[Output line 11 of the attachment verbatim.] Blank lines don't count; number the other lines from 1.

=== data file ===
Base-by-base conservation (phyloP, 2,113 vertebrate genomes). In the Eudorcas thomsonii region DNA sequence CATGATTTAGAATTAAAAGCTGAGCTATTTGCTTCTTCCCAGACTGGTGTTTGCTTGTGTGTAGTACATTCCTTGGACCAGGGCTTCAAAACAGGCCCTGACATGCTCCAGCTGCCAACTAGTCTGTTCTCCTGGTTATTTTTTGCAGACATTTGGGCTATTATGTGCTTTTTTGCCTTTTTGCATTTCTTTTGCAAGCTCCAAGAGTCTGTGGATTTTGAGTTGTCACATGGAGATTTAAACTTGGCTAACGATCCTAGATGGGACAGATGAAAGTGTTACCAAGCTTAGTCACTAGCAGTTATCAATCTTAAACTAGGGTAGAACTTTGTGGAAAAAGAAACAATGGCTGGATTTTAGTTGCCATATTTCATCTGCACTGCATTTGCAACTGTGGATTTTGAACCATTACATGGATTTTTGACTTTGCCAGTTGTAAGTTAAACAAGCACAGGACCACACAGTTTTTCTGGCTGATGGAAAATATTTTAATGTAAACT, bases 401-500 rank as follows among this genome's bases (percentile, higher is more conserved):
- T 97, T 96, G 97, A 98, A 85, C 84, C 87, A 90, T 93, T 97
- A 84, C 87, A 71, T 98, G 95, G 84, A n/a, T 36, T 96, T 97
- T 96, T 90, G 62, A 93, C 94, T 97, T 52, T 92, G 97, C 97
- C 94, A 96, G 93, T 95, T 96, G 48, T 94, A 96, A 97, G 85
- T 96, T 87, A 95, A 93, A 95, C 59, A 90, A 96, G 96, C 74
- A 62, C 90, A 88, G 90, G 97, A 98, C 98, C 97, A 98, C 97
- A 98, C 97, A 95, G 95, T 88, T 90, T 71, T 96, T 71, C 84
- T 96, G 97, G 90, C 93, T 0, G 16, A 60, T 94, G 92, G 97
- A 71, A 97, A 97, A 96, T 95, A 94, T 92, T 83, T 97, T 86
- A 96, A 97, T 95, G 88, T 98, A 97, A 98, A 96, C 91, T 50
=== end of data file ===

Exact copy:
- A 96, A 97, T 95, G 88, T 98, A 97, A 98, A 96, C 91, T 50